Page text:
A Garden in Paris

Published By: Bethany House

Book Category: Fiction, Christian

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Reviewed by Andrea Sisco

A Garden in Paris by Stephanie Grace Whitson is a poignant novel of acceptance and reconciliation.

After a lifetime of living for others, Mary Davis finds a framed motto at an antique market. It says, "It is never too late to be what you might have been." Mary decides that she must at least attempt to be what she might have been and free herself of the past that haunts her.

It is two years after her husband's death and the motto's simple statement offers her hope for the future. It also prompts her to write a letter that sets into motion a collision course with her past and present life.

Mary leaves for Paris following a disagreement with her only daughter, Elizabeth, who had always been "Daddy's girl." Through the family housekeeper, Elizabeth learns part of her mother's history—a history that her father would never allow her mother to live—and demanded that it be kept secret. Elizabeth learned that her beloved father cut her mother off from the very life she was born to live. And out of love and obligation, Mary did so.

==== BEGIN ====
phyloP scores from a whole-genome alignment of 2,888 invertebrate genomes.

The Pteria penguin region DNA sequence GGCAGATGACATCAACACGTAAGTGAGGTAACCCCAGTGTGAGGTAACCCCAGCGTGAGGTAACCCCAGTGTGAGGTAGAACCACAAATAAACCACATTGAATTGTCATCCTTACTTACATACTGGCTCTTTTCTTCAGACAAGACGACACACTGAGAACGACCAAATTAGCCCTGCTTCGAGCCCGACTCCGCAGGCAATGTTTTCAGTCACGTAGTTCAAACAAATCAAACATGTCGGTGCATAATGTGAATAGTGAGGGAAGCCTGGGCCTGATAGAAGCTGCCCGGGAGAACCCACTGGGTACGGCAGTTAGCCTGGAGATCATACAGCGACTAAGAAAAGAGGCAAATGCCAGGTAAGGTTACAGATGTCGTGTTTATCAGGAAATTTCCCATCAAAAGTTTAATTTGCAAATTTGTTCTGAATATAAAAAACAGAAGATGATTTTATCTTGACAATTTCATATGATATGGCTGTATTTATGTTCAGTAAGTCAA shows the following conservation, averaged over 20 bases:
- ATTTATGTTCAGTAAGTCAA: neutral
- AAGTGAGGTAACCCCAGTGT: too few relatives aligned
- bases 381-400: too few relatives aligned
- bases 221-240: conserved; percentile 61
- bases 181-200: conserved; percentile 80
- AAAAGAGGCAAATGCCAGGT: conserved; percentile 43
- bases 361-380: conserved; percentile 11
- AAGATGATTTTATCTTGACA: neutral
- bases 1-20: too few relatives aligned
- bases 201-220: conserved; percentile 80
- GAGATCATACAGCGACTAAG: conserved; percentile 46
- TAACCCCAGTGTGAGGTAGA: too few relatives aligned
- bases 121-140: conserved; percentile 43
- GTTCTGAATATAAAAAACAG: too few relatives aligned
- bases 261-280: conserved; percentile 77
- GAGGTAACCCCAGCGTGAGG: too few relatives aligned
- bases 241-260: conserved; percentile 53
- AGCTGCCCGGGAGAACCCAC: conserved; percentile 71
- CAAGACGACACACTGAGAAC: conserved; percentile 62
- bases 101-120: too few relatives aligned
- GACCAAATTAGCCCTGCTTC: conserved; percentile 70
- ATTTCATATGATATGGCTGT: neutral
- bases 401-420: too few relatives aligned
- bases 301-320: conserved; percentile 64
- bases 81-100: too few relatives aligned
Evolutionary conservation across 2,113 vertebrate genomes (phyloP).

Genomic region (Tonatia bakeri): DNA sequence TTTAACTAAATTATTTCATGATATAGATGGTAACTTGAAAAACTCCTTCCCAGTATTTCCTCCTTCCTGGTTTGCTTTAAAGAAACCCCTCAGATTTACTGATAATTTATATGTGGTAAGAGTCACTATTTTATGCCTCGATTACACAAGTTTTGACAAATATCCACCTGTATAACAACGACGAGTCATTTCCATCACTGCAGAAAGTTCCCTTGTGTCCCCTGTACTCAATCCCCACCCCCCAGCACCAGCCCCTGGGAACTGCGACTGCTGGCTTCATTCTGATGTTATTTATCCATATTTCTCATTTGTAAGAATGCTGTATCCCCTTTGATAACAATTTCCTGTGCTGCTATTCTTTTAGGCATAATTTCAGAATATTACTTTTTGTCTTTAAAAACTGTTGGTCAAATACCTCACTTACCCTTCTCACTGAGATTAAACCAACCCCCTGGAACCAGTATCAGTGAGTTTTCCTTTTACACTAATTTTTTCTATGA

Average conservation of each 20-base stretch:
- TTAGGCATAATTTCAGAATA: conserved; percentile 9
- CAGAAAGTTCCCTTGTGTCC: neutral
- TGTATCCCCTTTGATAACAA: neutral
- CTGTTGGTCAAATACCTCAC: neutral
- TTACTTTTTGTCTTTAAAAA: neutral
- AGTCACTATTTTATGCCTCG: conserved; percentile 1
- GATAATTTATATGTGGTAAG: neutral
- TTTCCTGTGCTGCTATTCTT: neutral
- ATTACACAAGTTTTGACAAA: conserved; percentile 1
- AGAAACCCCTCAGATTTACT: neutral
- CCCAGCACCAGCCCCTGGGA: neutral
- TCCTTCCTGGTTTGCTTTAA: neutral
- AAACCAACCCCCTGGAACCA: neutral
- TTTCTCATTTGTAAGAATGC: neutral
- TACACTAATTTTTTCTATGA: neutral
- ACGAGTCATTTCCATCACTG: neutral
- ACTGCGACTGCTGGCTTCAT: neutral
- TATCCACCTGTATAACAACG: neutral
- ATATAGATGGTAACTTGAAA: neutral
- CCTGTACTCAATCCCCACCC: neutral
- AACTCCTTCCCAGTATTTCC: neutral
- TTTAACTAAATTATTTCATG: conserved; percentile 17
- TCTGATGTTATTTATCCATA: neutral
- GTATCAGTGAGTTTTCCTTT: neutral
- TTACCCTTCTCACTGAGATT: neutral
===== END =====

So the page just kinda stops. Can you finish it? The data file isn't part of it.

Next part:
It a rare act of spontaneity, Liz follows her mother to Paris where she attempts to reconcile with her mother, and there meets her own history face-to-face, one she never imagined.

A Garden in Paris is a well-written novel that will keep you turning the pages and wanting more. It is, so far, my favorite 2005 Christian novel. The manner in which Whitson manages to incorporate faith into the story is ingenuous. I was thrilled to learn that there is a sequel to A Garden in Paris. Armchair Interviews says: Watch for A Hilltop in Tuscany. It is Elizabeth's story.

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